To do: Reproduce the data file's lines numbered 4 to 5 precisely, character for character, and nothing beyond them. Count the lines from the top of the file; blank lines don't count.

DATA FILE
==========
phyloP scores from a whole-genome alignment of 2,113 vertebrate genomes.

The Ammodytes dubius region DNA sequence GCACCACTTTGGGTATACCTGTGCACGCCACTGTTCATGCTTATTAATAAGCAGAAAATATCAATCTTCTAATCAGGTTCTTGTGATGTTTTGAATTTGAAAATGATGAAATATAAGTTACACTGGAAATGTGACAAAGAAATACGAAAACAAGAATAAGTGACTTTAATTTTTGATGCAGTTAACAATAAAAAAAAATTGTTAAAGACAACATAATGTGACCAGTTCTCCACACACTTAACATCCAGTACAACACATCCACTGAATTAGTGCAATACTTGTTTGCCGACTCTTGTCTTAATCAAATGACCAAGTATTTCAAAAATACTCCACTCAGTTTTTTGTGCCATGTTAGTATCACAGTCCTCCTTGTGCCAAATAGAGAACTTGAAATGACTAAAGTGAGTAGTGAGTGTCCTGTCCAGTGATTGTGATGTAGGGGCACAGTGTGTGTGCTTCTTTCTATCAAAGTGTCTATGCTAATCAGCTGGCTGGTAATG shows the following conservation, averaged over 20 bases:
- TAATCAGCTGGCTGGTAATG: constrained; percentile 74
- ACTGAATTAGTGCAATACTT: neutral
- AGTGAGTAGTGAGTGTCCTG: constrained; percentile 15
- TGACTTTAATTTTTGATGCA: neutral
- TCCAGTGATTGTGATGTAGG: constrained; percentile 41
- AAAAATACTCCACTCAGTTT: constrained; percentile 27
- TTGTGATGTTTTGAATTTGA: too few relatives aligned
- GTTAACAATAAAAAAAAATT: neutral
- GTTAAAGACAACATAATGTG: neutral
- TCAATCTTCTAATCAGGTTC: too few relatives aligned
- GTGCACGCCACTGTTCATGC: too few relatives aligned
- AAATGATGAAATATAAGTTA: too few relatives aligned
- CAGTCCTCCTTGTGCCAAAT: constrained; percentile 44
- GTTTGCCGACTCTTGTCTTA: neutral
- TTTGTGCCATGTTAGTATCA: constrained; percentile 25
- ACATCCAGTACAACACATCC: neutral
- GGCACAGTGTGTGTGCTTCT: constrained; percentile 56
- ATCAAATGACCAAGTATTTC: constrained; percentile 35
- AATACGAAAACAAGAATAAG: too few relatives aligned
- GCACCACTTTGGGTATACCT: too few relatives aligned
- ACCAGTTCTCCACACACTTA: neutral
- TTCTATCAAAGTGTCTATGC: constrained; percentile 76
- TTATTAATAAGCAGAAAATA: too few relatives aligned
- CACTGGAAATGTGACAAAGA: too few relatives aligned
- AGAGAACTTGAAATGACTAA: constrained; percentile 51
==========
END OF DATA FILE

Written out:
- ACTGAATTAGTGCAATACTT: neutral
- AGTGAGTAGTGAGTGTCCTG: constrained; percentile 15